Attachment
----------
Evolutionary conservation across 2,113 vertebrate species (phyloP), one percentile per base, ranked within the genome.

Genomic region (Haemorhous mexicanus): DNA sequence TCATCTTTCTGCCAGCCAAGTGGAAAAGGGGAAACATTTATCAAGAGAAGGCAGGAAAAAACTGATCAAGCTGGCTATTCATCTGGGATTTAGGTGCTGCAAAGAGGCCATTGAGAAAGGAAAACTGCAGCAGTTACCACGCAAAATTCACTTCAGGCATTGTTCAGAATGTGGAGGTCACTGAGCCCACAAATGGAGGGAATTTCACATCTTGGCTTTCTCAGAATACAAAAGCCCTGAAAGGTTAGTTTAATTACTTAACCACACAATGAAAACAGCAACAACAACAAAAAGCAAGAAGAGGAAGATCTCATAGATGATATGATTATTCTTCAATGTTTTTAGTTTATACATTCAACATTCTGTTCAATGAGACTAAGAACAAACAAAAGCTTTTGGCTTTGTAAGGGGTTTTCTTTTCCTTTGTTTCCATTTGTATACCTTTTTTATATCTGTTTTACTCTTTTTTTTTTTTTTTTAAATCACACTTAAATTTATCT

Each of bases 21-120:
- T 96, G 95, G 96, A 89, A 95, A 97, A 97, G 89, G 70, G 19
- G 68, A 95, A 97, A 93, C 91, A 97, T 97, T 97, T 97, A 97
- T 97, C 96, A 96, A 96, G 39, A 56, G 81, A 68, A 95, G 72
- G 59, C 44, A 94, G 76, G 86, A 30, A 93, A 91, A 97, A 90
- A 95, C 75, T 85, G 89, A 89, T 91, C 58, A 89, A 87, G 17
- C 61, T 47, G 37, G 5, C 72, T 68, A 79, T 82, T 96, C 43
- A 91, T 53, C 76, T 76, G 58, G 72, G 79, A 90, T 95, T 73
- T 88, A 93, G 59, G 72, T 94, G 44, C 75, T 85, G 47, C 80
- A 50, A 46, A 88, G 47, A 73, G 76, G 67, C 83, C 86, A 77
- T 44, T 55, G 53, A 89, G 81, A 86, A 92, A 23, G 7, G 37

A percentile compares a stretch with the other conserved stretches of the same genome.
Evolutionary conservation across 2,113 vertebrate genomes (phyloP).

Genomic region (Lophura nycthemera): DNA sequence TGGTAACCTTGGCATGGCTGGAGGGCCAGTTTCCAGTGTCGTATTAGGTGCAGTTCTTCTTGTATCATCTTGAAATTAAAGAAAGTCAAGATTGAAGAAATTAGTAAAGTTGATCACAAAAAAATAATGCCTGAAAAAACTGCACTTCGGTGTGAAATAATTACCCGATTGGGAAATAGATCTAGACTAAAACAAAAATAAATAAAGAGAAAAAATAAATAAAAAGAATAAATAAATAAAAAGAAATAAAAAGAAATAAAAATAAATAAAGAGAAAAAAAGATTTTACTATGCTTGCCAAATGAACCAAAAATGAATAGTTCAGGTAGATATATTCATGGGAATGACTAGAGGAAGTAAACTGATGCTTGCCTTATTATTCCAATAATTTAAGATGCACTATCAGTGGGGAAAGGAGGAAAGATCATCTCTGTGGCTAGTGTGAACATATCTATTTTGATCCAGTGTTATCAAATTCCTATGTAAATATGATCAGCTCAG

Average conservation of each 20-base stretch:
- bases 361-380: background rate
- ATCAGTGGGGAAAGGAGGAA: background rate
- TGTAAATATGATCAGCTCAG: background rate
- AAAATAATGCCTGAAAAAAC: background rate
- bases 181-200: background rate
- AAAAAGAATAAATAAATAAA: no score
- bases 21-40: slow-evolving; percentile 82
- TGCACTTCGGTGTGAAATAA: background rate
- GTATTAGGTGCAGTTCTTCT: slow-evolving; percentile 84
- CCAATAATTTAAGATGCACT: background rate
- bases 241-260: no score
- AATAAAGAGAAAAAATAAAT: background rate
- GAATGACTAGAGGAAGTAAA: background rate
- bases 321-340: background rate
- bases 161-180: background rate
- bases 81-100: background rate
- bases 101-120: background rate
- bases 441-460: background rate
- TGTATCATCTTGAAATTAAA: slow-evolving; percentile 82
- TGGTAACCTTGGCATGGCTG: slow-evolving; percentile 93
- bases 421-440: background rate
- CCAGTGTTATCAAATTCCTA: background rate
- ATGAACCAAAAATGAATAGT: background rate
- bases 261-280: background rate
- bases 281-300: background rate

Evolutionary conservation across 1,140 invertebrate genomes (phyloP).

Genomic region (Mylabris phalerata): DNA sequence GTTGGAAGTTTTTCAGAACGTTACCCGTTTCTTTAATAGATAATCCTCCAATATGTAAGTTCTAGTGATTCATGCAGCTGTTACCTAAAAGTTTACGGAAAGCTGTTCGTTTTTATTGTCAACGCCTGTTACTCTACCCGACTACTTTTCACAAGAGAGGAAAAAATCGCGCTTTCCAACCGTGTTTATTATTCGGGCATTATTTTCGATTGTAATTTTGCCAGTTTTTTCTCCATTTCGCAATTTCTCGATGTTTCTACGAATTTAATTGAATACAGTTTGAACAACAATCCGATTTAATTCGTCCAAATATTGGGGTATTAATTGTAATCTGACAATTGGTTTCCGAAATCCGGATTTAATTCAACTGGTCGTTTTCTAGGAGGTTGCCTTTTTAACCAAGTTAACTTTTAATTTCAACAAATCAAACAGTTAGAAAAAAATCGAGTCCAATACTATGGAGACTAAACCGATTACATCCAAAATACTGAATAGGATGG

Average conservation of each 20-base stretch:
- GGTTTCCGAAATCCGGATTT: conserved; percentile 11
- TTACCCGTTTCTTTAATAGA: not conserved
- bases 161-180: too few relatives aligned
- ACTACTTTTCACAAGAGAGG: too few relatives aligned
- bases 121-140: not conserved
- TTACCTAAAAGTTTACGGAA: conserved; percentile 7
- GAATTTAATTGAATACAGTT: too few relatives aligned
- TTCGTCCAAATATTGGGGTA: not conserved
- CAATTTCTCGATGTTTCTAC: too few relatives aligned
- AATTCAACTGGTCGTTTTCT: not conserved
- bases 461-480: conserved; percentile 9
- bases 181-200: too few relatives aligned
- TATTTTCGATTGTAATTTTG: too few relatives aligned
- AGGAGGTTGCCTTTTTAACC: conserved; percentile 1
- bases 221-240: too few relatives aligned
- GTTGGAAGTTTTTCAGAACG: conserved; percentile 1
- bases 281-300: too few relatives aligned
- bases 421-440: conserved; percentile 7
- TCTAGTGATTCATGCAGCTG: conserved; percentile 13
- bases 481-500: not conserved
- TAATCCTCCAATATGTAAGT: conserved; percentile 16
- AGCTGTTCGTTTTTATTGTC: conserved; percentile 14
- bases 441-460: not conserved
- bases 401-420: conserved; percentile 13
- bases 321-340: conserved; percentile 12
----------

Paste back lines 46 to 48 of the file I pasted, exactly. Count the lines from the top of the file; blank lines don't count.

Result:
- GGTTTCCGAAATCCGGATTT: conserved; percentile 11
- TTACCCGTTTCTTTAATAGA: not conserved
- bases 161-180: too few relatives aligned